Swiss researchers have achieved a major breakthrough in the development of bioengineered skin. The new grafts, which are about to undergo clinical trials, work a lot like the real thing — because they actually contain functioning blood vessels and lymph capillaries.
The breakthrough was made by Daniela Marino and her team from the Tissue Biology Research Unit at University Children's Hospital Zurich. It's another amazing advance in the field of tissue engineering — one that's poised to help patients with severe burns who don't have enough of their own healthy skin available for grafts. The same technology could also be applied to cosmetic surgery.
What's remarkable about these new skin grafts — which have only been tested on rats — is how much they work like human skin. They're equipped with not just blood vessels — which transport nutrients, oxygen, and other essential factors that keep organs alive and functioning — but lymphatic capillaries as well. These are necessary to prevent the build-up of fluids that can kill the graft before it has time to become part of the patient's own skin. Lymph vessels remove fluid from the tissue and return it to the bloodstream.
The researchers say their findings strongly suggest that if an engineered skin graft containing both blood and lymph vessels would be transplanted on humans, fluid formation would be thwarted, wound healing improved — and it would result in an enhanced ability to grow skin that looks, feels, and functions like the real thing.
To this point, bioengineered skin grafts have not contained the components of real skin, including blood and lymphatic vessels. Looking ahead, researchers will also have to figure out a way to add pigmentation, sweat glands, nerves, and hair follicles. Other unrelated research projects are striving to give artificial skin the capacity for sensitivetouch.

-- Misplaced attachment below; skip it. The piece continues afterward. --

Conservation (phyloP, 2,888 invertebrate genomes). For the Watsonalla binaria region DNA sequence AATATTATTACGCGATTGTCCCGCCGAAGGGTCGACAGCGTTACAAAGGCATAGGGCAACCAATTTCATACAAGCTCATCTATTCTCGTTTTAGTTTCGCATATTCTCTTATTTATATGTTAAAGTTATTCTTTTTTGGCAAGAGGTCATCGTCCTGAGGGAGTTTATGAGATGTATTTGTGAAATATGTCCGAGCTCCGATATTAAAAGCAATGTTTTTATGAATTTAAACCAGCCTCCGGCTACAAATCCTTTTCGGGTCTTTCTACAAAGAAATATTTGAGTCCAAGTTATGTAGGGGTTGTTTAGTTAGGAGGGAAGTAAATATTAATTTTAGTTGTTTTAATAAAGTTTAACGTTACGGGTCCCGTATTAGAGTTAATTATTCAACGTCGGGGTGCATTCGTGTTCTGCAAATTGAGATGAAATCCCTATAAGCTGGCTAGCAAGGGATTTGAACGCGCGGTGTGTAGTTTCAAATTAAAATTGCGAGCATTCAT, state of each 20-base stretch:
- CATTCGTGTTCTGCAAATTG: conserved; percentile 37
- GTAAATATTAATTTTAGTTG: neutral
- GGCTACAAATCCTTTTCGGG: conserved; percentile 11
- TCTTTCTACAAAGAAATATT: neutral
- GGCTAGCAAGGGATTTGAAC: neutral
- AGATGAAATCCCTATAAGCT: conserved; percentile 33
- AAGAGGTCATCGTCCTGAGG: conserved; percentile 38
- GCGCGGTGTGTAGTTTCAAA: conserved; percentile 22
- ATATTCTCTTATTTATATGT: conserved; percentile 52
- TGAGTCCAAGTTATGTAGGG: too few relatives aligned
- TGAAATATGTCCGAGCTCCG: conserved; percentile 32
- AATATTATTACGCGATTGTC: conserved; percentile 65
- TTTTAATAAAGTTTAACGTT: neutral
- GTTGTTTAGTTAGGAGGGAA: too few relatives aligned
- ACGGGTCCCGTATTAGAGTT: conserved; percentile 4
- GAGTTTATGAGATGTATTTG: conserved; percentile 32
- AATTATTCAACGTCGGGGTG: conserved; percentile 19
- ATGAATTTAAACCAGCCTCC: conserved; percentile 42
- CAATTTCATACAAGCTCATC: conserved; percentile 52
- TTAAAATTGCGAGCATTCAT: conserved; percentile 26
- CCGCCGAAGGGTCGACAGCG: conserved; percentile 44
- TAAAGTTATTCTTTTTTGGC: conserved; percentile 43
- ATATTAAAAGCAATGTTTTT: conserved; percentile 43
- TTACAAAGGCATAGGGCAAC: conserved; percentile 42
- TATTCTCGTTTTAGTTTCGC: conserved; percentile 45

To create the skin grafts, the researchers used human cells from blood and lymph vessels. They were placed in a solution that scattered the cells onto a skin-like gel. After spending some time in an incubator, the mixture grew into skin grafts.
These grafts were then tested successfully on rats. The transplanted skin morphed into near-normal skin. Then, after connecting the grafts to the rats' own lymph system, it collected and drew fluid away from the tissue.
But not everyone's enthused about the prospect. HealthDay science reporter Steven Reinberg explains:
Dr. Alfred Culliford, director of plastic, reconstructive and hand surgery at Staten Island University Hospital in New York City, called the bioengineered tissue "a technology in search of a purpose."
"I don't think it will be broadly applicable to many people who need skin grafts," Culliford said. "It may be helpful in burn patients who have had a large portion of their body surface burned and don't have enough healthy skin to transplant."
Culliford said the best grafts for most patients still come from the patient's own skin. In addition, he said he doesn't believe adding lymph vessels to a graft is a great advance, since fluid drainage is now done by methods such as compressing the graft.
Unswayed, Marino says the new tissue is a true advance. Human trials are next.
Read the entire study at Science Translational Medicine: "Bioengineering Dermo-Epidermal Skin Grafts with Blood and Lymphatic Capillaries." Additional source: HealthDay.
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